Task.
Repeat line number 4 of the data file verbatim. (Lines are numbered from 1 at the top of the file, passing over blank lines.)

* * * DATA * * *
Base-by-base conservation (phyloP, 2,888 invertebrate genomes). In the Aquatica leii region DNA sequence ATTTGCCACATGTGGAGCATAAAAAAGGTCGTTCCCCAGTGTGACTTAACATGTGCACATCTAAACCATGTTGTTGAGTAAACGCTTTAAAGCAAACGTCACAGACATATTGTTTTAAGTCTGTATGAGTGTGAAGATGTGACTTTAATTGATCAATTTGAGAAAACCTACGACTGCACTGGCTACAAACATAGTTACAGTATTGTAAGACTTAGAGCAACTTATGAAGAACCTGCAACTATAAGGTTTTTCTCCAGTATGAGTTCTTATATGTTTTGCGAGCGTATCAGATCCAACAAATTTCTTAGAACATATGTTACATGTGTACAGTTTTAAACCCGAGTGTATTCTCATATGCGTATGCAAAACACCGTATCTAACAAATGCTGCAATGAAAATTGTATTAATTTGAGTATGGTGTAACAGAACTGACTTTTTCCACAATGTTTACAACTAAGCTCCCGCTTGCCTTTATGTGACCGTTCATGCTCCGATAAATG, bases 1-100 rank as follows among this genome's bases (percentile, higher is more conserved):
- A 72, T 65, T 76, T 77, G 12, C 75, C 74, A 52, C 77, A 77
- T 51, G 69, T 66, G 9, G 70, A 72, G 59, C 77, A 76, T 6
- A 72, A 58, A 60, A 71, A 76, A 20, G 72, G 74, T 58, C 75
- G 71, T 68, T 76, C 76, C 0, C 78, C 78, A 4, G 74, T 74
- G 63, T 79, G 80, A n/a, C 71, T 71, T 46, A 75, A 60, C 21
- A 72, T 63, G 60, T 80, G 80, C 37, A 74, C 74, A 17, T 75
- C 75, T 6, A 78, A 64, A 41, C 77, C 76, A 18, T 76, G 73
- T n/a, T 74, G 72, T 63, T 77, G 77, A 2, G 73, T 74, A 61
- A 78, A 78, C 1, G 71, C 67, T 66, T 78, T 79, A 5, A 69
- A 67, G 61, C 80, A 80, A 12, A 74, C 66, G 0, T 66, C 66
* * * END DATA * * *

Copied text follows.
- A 72, A 58, A 60, A 71, A 76, A 20, G 72, G 74, T 58, C 75